For my followers who are not sports fans there is a terrible story making headlines in the National Football League (NFL) these days. A player in the league is accused of premeditated murder. That he killed one of his friends reportedly because that friend was talking to some other people.
The case is in its infancy and guilt or innocence will not be determined for a long time so I’m not going to get into the particulars of the incident. Likewise there is much talk about the violent tendencies of NFL players but statistical analysis seem to indicate that professional athletes, football players included, are no more criminally inclined than the rest of the nation, actually less so.
What I do want to talk about is the culture of winning that pervades college and pro athletics. The responsibility a coach has when one of their players commits crimes, particular violent crimes. In this case the player in question, Aaron Hernandez, was coached at the University of Florida by Urban Meyer. There were apparently a number of incidents at Florida that put a question to Hernandez’s character, and more importantly to the NFL, his potential to be a great player instead of a public relations nightmare.
Meyer told Coach Bill Belichick of the New England Patriots that Hernandez was worth drafting although he was drafted well below his ability level, likely because of his off-field problems. Meyer has said that it is wrong and irresponsible to connect either he or the University of Florida to the misbehavior of Hernandez.
I strongly disagree. I will not lay the blame squarely on Meyer, Belichick, Patriot’s owner Robert Kraft, the University of Florida, the NCAA, or the NFL but there is certainly a connection. People with special ability in the sporting world are given chance after chance that other people do not get. They are entitled, coddled, favored, and allowed to behave badly without consequence again and again.
Here in St. Louis we drafted an extremely talented cornerback named Janoris Jenkins with a troubled past including failed drug tests and an arrest in a nightclub fight.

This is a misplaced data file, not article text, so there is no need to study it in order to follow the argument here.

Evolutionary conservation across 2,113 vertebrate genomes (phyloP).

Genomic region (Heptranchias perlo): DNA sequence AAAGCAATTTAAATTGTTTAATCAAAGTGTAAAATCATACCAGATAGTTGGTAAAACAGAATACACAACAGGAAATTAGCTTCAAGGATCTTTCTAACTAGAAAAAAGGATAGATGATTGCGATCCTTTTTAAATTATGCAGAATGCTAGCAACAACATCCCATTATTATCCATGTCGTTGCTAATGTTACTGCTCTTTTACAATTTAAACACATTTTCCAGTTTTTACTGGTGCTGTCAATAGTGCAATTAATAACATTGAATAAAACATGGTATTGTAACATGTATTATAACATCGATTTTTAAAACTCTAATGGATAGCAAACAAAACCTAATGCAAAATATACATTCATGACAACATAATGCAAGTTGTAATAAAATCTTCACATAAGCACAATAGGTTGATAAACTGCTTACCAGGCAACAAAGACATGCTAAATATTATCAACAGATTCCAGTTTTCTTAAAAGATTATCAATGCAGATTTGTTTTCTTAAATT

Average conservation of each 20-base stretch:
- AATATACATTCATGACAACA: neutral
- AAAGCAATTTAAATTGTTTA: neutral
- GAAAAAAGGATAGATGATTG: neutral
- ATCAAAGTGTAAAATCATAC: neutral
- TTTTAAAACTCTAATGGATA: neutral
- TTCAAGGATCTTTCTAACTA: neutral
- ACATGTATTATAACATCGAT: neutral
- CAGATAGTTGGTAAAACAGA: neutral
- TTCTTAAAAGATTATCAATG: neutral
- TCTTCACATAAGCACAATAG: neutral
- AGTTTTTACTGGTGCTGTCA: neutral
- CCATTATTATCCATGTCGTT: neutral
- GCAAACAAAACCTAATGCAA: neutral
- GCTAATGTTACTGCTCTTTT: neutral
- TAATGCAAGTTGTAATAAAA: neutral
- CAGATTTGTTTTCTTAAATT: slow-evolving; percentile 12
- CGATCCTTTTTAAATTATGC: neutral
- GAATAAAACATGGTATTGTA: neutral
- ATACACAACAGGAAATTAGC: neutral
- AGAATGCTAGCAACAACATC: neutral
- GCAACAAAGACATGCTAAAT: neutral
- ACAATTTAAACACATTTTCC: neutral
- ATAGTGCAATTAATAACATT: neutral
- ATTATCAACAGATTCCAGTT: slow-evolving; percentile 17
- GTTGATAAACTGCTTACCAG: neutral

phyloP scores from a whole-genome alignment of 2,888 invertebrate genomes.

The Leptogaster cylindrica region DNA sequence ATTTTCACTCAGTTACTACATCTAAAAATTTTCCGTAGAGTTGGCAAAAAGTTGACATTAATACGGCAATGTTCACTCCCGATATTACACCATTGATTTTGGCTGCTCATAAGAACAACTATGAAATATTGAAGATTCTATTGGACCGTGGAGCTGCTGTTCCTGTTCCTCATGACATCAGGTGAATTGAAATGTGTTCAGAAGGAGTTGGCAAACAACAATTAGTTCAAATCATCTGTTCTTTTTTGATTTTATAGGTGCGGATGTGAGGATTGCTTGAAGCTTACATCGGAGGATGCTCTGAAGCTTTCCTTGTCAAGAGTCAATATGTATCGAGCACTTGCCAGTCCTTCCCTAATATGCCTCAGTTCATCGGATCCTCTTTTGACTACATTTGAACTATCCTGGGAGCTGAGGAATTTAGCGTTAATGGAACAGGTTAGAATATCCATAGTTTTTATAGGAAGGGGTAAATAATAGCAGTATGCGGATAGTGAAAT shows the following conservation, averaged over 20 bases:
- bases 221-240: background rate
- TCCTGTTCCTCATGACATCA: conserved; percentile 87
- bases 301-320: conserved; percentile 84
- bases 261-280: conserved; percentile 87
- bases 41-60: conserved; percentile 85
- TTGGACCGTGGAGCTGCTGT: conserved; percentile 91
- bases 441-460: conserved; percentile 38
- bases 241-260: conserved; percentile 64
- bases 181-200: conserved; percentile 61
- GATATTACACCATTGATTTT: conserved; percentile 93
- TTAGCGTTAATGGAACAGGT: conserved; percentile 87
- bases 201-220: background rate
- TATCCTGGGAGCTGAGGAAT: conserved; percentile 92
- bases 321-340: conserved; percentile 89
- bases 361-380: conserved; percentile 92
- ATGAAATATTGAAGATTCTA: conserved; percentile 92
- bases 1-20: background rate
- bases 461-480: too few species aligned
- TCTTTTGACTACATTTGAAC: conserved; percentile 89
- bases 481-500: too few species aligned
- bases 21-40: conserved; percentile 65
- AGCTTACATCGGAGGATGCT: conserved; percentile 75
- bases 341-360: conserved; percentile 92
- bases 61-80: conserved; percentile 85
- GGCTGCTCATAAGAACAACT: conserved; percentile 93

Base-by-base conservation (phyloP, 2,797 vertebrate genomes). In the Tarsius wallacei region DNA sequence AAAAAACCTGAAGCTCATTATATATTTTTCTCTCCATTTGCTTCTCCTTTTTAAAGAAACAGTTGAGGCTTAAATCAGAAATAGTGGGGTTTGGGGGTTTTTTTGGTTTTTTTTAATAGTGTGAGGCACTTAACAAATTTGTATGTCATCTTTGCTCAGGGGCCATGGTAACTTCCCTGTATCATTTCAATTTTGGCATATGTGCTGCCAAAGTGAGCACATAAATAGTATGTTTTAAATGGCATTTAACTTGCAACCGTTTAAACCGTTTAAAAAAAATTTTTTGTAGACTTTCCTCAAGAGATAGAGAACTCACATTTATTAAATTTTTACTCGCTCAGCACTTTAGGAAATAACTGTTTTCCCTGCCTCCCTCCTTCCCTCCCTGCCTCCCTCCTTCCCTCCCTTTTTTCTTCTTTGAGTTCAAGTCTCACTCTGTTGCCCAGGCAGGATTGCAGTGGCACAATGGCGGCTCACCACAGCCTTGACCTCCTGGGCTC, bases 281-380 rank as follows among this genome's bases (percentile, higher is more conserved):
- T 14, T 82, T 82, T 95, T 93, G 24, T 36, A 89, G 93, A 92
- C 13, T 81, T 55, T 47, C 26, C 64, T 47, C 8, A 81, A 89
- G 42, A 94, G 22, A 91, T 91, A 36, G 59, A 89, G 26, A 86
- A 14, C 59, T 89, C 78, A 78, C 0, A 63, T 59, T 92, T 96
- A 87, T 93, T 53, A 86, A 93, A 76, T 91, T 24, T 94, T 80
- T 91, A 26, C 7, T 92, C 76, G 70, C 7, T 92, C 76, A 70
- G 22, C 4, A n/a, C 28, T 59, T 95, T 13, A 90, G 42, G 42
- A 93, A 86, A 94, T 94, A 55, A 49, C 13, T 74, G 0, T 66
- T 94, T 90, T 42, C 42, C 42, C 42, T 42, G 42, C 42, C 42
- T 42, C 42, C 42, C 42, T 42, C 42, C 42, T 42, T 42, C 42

It angers me when I hear Meyer instantly dismiss any responsibility in the situation. Not only dismiss responsibility but actually attack anyone who dares suggest that he might have done something to prevent the situation. Meyer could have kicked Hernandez off the team, as Meyer’s successor Will Muschamp did to Jenkins almost immediately upon taking over as head coach at Florida.
It can be argued that Jenkins was a far more talented player than Hernandez. That Muschamp’s decision to kick Jenkins off the team was a much more damaging move than would have been removing Hernandez.
So far Jenkins has been a relatively trouble-free in St. Louis. He missed a curfew and Coach Jeff Fisher suspended him for one game. That’s what I’m talking about here today. That’s my point. Muschamp made Jenkins responsible for his actions. Fisher made Jenkins responsible for his actions. Apparently Meyer and Belichick did not do the same for Hernandez.
Who is ultimately responsible for our own actions? We are. Hernandez is. Jenkins is. But so is Meyer. He allowed Hernandez to continue to play and recommended him to the NFL. Personal responsibility doesn’t mean blaming everyone else when you make a mistake in judgment.
Meyer could have said that he understood Hernandez had problems. He tried to help. He wanted the best for the young man and gave him chances with that in mind. Instead he chooses to deny all responsibility. To bury his head in the sand and avoid any consequences to his actions. A terrible role-model, a terrible person.
I’m not blaming Meyer for Hernandez, I’m blaming Meyer for Meyer. Taking responsibility doesn’t always mean taking the credit when things go well. Personal responsibility means accepting consequences, or at least scrutiny, when things go wrong.
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